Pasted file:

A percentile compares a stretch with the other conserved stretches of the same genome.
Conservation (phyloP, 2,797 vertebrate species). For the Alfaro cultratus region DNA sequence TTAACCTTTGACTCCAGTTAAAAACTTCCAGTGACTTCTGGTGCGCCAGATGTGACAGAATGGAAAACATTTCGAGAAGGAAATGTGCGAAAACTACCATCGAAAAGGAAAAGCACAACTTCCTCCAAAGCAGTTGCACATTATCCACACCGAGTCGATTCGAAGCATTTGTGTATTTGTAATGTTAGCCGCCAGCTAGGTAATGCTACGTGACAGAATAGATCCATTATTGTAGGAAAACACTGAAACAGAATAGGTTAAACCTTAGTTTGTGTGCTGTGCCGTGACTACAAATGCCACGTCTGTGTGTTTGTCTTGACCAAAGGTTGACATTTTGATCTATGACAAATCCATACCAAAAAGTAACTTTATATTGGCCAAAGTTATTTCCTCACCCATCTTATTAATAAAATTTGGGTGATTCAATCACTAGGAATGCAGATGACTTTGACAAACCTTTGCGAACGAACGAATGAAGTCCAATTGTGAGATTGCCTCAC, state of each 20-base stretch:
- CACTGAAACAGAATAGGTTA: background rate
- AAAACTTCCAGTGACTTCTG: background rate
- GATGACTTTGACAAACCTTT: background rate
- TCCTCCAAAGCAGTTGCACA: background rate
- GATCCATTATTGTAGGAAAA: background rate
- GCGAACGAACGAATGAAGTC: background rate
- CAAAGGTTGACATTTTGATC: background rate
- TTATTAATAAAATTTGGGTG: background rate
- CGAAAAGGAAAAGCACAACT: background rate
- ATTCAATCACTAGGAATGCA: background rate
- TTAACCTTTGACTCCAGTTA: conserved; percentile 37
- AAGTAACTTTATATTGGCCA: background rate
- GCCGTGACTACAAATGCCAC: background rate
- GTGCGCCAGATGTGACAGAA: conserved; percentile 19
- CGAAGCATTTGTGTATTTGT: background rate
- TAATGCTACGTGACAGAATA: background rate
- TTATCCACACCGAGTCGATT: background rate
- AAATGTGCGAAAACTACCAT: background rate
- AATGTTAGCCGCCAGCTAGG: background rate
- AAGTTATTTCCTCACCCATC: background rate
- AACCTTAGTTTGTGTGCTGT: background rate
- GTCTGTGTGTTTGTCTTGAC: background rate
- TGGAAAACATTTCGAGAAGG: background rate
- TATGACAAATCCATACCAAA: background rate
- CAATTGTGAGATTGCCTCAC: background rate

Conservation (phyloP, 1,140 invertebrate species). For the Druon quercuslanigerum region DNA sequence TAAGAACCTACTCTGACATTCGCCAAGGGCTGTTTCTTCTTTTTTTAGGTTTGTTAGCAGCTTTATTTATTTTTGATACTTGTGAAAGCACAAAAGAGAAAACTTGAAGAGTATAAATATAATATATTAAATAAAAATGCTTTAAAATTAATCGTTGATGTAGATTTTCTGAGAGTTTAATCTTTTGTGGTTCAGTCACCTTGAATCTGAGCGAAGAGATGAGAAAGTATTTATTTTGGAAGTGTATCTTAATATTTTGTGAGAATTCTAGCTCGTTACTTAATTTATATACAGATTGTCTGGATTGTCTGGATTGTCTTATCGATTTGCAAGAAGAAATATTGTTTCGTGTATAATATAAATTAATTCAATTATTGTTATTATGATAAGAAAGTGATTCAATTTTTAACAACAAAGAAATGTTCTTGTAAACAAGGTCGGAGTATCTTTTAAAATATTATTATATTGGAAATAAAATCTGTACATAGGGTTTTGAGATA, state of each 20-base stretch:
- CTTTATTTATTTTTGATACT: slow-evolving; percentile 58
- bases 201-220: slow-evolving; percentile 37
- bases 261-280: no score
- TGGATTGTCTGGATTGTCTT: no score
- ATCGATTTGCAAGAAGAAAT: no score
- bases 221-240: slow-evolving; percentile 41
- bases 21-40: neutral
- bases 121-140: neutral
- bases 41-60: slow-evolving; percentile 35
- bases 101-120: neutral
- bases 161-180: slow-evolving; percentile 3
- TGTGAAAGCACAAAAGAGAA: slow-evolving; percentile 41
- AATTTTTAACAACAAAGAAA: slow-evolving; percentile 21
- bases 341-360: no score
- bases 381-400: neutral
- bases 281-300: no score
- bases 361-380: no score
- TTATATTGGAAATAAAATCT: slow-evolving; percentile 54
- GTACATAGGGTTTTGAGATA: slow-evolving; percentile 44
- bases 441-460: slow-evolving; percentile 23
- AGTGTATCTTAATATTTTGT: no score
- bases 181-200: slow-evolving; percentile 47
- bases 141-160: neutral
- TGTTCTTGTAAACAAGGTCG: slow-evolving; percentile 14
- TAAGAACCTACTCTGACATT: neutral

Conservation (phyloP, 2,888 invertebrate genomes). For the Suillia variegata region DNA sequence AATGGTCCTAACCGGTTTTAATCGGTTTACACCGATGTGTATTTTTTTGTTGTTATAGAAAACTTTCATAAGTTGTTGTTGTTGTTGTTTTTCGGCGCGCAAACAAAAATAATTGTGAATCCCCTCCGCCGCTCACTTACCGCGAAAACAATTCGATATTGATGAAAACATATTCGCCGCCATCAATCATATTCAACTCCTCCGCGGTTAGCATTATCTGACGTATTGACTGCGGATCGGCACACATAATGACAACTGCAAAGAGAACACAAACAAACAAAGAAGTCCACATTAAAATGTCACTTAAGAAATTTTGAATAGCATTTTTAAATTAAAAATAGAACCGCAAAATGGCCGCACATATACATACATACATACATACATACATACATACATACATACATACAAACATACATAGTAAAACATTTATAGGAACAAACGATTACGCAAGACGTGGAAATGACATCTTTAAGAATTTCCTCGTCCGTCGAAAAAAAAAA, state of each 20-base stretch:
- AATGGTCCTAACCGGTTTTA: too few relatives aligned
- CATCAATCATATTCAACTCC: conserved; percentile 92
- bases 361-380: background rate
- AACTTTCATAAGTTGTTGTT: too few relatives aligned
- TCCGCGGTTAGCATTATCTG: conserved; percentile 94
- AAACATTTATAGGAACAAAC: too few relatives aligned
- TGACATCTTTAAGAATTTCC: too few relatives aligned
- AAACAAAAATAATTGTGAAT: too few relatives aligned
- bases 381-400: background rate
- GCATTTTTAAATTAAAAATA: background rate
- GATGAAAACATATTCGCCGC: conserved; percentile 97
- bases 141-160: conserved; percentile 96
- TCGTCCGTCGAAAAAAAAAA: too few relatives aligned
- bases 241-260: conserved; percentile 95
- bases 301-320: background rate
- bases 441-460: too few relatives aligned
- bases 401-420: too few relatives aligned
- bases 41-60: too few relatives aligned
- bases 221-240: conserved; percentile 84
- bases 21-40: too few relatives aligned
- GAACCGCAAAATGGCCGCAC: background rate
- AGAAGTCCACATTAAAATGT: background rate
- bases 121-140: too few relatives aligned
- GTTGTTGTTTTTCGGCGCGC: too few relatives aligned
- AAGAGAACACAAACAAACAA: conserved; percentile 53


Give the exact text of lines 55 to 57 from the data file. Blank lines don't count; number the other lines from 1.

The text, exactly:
- AATGGTCCTAACCGGTTTTA: too few relatives aligned
- CATCAATCATATTCAACTCC: conserved; percentile 92
- bases 361-380: background rate